Interactions between different modes of tropical SST variability have also been reported on the basis of instrumental observations (Ji et al., 1996; Latif et al., 1997). In their analysis of the climatic conditions prevailing during the 1990s, Latif et al. (1997) concluded that those anomalies were caused mainly by a prominent decadal mode with some weak interannual fluctuations superimposed on it. In contrast, they noted that the amplitude of the interannual (ENSO) mode was stronger than that of the decadal mode before 1990. Our results suggest that the decadal mode of variability over the Pacific was more prominent from 1600 to ca. 1850; after that, the interannual mode has dominated. Based on instrumental SST records for the past 130 years, the Pacific decadal mode was apparently weaker during most of the twentieth century (Fig. 15a). The widely reported transition from cold to warm winter conditions in the tropical Pacific during 1976 is the most significant decadal-scale oscillation in the instrumental record.

These observations have important implications in relation to our knowledge of ENSO and ENSO-related climate variability. Have the Pacific modes of variability always been dominated by oscillations of between 3 and 7 years as has been indicated by the traditional analysis of the instrumental records during the past 130 years? Or is the decadal mode, of which the shift in the mid-1970s is the most significant manifestation in this century, another important mode of variability inherent to the Pacific? If the idea of a decadal mode of oscillation were incorporated into the natural climatic variability of the Pacific Ocean, it would not be necessary to refer to the 1980s and 1990s as periods of permanent or extended El Niño conditions, nor would it be necessary to invoke anthropogenic influences (Tren-berth and Hoar, 1996) to explain anomalous ENSO such as the long 1991-94 event. Although the impact of the decadal mode on the interannual (ENSO) mode is still unclear, Latif et al. (1997) suggest that the decadal mode is a source of irregularities in the interannual (ENSO) mode of variability. Certainly, the short-lived warmings in the tropical Pacific in the early 1990s were poorly simulated by both statistical and dynamic forecast models, which were developed for predicting the strong interannual variability in the tropical Pacific during the previous decades (Ji et al., 1996).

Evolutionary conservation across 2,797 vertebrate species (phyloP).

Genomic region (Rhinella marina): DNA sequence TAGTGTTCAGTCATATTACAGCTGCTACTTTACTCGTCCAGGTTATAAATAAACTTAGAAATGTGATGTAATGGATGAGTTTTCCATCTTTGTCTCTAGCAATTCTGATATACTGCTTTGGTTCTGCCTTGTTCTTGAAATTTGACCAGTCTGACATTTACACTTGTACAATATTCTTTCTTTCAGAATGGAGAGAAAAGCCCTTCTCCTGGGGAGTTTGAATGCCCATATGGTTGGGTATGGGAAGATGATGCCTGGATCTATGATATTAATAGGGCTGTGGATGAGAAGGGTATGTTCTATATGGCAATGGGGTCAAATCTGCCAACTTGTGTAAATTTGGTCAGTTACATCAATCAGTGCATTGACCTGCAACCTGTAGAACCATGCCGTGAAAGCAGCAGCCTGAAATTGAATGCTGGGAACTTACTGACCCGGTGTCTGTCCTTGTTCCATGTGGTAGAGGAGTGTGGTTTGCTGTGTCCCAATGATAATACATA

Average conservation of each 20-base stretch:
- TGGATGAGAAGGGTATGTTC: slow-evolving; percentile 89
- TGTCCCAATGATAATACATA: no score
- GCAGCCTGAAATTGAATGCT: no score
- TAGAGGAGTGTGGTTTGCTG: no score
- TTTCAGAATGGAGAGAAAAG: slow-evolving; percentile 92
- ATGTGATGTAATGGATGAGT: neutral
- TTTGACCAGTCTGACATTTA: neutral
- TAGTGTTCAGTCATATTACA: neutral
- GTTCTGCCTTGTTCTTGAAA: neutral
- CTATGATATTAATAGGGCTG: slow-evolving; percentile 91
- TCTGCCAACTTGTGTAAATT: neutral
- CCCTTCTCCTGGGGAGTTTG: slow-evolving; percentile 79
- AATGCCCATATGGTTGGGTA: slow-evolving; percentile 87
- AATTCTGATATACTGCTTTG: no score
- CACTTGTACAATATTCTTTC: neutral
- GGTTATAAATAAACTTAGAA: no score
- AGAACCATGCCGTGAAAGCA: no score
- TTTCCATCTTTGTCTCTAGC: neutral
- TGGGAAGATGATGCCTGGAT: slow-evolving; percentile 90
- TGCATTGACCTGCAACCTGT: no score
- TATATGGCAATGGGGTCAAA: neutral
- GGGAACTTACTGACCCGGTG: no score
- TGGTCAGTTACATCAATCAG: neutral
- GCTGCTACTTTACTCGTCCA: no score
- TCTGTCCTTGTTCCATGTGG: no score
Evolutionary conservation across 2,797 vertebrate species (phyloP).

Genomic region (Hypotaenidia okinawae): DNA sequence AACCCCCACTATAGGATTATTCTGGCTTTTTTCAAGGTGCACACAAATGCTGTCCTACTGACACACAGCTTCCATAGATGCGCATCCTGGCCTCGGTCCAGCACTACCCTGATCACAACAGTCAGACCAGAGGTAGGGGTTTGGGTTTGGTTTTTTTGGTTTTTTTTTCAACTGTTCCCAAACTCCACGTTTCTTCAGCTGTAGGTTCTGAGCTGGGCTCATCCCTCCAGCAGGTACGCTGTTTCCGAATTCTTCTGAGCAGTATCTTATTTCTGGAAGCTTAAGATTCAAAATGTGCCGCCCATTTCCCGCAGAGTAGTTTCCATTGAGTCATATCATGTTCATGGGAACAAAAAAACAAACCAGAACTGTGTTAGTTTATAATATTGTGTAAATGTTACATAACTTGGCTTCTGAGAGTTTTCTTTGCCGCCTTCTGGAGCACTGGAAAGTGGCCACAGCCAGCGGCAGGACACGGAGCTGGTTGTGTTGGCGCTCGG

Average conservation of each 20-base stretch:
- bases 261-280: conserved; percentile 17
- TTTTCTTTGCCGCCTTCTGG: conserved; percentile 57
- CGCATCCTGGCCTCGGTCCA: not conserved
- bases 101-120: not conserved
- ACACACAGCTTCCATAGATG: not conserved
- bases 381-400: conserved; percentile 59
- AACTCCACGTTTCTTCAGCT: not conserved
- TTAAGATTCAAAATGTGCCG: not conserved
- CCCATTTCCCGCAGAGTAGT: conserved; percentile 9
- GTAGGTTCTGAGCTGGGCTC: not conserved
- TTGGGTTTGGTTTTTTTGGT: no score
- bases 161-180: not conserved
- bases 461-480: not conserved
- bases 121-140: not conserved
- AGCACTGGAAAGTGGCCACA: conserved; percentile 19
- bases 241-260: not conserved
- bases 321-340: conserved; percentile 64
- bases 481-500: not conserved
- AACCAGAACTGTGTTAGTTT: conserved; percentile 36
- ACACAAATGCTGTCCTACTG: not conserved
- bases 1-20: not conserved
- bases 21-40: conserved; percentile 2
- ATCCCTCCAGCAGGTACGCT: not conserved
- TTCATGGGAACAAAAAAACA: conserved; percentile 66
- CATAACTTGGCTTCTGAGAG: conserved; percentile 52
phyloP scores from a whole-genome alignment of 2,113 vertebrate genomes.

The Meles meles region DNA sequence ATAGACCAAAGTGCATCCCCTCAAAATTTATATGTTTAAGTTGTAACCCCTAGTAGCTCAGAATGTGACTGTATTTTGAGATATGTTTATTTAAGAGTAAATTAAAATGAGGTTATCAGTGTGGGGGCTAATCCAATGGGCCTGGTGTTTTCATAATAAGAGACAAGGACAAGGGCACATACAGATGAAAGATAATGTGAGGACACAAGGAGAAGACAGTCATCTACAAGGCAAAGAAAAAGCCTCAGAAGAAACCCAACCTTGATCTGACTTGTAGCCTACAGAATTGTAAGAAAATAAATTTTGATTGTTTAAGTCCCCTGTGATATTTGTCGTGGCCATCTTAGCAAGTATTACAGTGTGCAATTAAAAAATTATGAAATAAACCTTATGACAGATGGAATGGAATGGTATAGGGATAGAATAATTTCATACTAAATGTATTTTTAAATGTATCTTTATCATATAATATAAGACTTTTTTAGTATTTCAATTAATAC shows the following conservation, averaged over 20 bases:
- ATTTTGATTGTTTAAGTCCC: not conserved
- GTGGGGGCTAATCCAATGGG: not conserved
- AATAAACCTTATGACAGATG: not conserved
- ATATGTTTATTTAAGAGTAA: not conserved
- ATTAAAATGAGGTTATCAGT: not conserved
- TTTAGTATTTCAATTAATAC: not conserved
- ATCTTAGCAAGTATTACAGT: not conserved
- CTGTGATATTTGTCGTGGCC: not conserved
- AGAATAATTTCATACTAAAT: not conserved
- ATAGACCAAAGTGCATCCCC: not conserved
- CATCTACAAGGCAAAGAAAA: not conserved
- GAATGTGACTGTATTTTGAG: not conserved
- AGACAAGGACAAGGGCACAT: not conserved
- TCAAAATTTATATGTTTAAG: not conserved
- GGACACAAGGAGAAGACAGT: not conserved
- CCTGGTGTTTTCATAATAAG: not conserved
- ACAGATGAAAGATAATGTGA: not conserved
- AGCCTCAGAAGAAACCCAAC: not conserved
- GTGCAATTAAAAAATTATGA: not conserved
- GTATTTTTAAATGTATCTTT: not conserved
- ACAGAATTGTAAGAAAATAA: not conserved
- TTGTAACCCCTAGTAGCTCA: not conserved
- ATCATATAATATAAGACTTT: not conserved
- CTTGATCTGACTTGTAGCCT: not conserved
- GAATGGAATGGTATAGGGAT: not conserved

Although tree-ring records provide insight into the temporal evolution of the relationships between the tropical ocean and higher latitudes in the Americas, it is important to note that the variability in the records is related to tropical teleconnections along the western coasts of the Americas and not to direct forcing from the equatorial Pacific. Additional instrumental and proxy records will aid efforts to understand the interactions between different modes of variability over the Pacific Ocean and the adjacent western Americas. As a follow-up step to investigate temporal changes in the oscillatory modes over the whole Pacific, we suggest comparing tree-ring and historical records along the western Americas with high-resolution coral records from the tropical Pacific.


This research was supported by a Lamont-Doherty postdoctoral fellowship to Ricardo Villalba by grant ATM-96-16975 of the Climate Dynamics Program of the National Science Foundation (NSF), by National Oceanic and Atmospheric Administration (NOAA) grant NA56 GPO235, by the Argentinean Agency for the Promotion of Science (PICT 0703093), and by the Argentinean Council of Research and Technology (CONICET). Lamont-Doherty Earth Observatory Contribution Number 5916.